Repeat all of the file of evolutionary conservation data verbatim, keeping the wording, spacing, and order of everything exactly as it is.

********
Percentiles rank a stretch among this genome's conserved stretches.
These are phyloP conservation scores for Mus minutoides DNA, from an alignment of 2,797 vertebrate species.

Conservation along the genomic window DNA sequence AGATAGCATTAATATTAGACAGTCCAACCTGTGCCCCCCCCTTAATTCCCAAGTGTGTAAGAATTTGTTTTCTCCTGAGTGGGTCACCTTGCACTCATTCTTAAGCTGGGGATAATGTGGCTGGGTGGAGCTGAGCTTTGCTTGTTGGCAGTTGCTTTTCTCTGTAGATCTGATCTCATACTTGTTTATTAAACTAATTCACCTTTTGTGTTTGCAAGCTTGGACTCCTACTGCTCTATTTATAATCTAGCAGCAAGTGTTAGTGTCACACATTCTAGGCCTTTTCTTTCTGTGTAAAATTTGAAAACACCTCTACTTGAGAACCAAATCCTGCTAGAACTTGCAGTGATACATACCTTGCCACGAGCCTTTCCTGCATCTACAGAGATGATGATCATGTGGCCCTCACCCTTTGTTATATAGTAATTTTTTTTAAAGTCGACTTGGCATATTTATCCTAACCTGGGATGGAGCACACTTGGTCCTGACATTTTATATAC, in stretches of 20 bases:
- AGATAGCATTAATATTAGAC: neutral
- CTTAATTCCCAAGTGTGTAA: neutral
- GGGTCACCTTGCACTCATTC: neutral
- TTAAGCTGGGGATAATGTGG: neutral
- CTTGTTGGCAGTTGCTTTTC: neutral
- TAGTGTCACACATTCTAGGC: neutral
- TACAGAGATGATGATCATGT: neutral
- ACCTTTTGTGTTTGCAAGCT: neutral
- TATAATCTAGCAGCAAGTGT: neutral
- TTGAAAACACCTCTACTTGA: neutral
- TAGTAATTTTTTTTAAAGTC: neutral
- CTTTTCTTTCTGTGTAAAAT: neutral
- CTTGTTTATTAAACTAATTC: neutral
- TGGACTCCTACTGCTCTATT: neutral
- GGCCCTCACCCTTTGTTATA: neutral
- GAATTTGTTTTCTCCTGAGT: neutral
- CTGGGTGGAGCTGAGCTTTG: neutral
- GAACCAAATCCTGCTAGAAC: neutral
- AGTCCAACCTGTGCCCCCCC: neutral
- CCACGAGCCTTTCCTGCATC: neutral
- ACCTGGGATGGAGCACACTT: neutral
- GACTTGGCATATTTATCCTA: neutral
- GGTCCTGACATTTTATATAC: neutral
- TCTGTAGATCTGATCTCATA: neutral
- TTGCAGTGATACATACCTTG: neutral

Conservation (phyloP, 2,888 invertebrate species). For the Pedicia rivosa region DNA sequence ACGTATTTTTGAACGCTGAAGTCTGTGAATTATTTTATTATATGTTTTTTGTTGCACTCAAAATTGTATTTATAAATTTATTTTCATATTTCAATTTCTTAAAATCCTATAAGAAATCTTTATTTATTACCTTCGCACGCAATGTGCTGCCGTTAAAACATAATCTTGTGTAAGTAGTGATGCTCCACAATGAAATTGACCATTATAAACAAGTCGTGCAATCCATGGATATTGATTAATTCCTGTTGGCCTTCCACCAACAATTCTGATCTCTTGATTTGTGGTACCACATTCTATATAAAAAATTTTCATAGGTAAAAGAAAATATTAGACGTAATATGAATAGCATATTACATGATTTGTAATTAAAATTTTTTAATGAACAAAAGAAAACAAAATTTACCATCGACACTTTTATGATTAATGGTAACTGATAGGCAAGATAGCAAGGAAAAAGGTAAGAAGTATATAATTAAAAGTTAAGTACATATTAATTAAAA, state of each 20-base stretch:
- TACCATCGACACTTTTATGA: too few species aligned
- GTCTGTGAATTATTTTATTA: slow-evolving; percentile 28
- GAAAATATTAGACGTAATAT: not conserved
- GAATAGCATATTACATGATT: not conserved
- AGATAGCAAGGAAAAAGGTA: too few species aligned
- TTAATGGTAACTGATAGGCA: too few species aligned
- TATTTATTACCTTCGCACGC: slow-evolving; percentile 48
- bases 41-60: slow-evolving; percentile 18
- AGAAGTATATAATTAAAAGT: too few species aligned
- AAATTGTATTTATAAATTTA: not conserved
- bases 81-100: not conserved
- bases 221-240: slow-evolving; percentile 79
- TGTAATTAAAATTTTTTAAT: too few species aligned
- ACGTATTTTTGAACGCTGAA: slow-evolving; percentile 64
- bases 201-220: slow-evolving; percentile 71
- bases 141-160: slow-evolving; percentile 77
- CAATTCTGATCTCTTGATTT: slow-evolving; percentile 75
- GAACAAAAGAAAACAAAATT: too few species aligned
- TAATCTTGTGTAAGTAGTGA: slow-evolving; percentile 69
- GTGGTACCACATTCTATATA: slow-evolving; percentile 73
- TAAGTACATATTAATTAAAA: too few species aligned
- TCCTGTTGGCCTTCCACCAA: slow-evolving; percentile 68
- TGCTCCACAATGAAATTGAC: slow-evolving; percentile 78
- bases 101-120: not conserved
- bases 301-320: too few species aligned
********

Percentiles rank a stretch among this genome's conserved stretches.
These are phyloP conservation scores for Mus minutoides DNA, from an alignment of 2,797 vertebrate species.

Conservation along the genomic window DNA sequence AGATAGCATTAATATTAGACAGTCCAACCTGTGCCCCCCCCTTAATTCCCAAGTGTGTAAGAATTTGTTTTCTCCTGAGTGGGTCACCTTGCACTCATTCTTAAGCTGGGGATAATGTGGCTGGGTGGAGCTGAGCTTTGCTTGTTGGCAGTTGCTTTTCTCTGTAGATCTGATCTCATACTTGTTTATTAAACTAATTCACCTTTTGTGTTTGCAAGCTTGGACTCCTACTGCTCTATTTATAATCTAGCAGCAAGTGTTAGTGTCACACATTCTAGGCCTTTTCTTTCTGTGTAAAATTTGAAAACACCTCTACTTGAGAACCAAATCCTGCTAGAACTTGCAGTGATACATACCTTGCCACGAGCCTTTCCTGCATCTACAGAGATGATGATCATGTGGCCCTCACCCTTTGTTATATAGTAATTTTTTTTAAAGTCGACTTGGCATATTTATCCTAACCTGGGATGGAGCACACTTGGTCCTGACATTTTATATAC, in stretches of 20 bases:
- AGATAGCATTAATATTAGAC: neutral
- CTTAATTCCCAAGTGTGTAA: neutral
- GGGTCACCTTGCACTCATTC: neutral
- TTAAGCTGGGGATAATGTGG: neutral
- CTTGTTGGCAGTTGCTTTTC: neutral
- TAGTGTCACACATTCTAGGC: neutral
- TACAGAGATGATGATCATGT: neutral
- ACCTTTTGTGTTTGCAAGCT: neutral
- TATAATCTAGCAGCAAGTGT: neutral
- TTGAAAACACCTCTACTTGA: neutral
- TAGTAATTTTTTTTAAAGTC: neutral
- CTTTTCTTTCTGTGTAAAAT: neutral
- CTTGTTTATTAAACTAATTC: neutral
- TGGACTCCTACTGCTCTATT: neutral
- GGCCCTCACCCTTTGTTATA: neutral
- GAATTTGTTTTCTCCTGAGT: neutral
- CTGGGTGGAGCTGAGCTTTG: neutral
- GAACCAAATCCTGCTAGAAC: neutral
- AGTCCAACCTGTGCCCCCCC: neutral
- CCACGAGCCTTTCCTGCATC: neutral
- ACCTGGGATGGAGCACACTT: neutral
- GACTTGGCATATTTATCCTA: neutral
- GGTCCTGACATTTTATATAC: neutral
- TCTGTAGATCTGATCTCATA: neutral
- TTGCAGTGATACATACCTTG: neutral

Conservation (phyloP, 2,888 invertebrate species). For the Pedicia rivosa region DNA sequence ACGTATTTTTGAACGCTGAAGTCTGTGAATTATTTTATTATATGTTTTTTGTTGCACTCAAAATTGTATTTATAAATTTATTTTCATATTTCAATTTCTTAAAATCCTATAAGAAATCTTTATTTATTACCTTCGCACGCAATGTGCTGCCGTTAAAACATAATCTTGTGTAAGTAGTGATGCTCCACAATGAAATTGACCATTATAAACAAGTCGTGCAATCCATGGATATTGATTAATTCCTGTTGGCCTTCCACCAACAATTCTGATCTCTTGATTTGTGGTACCACATTCTATATAAAAAATTTTCATAGGTAAAAGAAAATATTAGACGTAATATGAATAGCATATTACATGATTTGTAATTAAAATTTTTTAATGAACAAAAGAAAACAAAATTTACCATCGACACTTTTATGATTAATGGTAACTGATAGGCAAGATAGCAAGGAAAAAGGTAAGAAGTATATAATTAAAAGTTAAGTACATATTAATTAAAA, state of each 20-base stretch:
- TACCATCGACACTTTTATGA: too few species aligned
- GTCTGTGAATTATTTTATTA: slow-evolving; percentile 28
- GAAAATATTAGACGTAATAT: not conserved
- GAATAGCATATTACATGATT: not conserved
- AGATAGCAAGGAAAAAGGTA: too few species aligned
- TTAATGGTAACTGATAGGCA: too few species aligned
- TATTTATTACCTTCGCACGC: slow-evolving; percentile 48
- bases 41-60: slow-evolving; percentile 18
- AGAAGTATATAATTAAAAGT: too few species aligned
- AAATTGTATTTATAAATTTA: not conserved
- bases 81-100: not conserved
- bases 221-240: slow-evolving; percentile 79
- TGTAATTAAAATTTTTTAAT: too few species aligned
- ACGTATTTTTGAACGCTGAA: slow-evolving; percentile 64
- bases 201-220: slow-evolving; percentile 71
- bases 141-160: slow-evolving; percentile 77
- CAATTCTGATCTCTTGATTT: slow-evolving; percentile 75
- GAACAAAAGAAAACAAAATT: too few species aligned
- TAATCTTGTGTAAGTAGTGA: slow-evolving; percentile 69
- GTGGTACCACATTCTATATA: slow-evolving; percentile 73
- TAAGTACATATTAATTAAAA: too few species aligned
- TCCTGTTGGCCTTCCACCAA: slow-evolving; percentile 68
- TGCTCCACAATGAAATTGAC: slow-evolving; percentile 78
- bases 101-120: not conserved
- bases 301-320: too few species aligned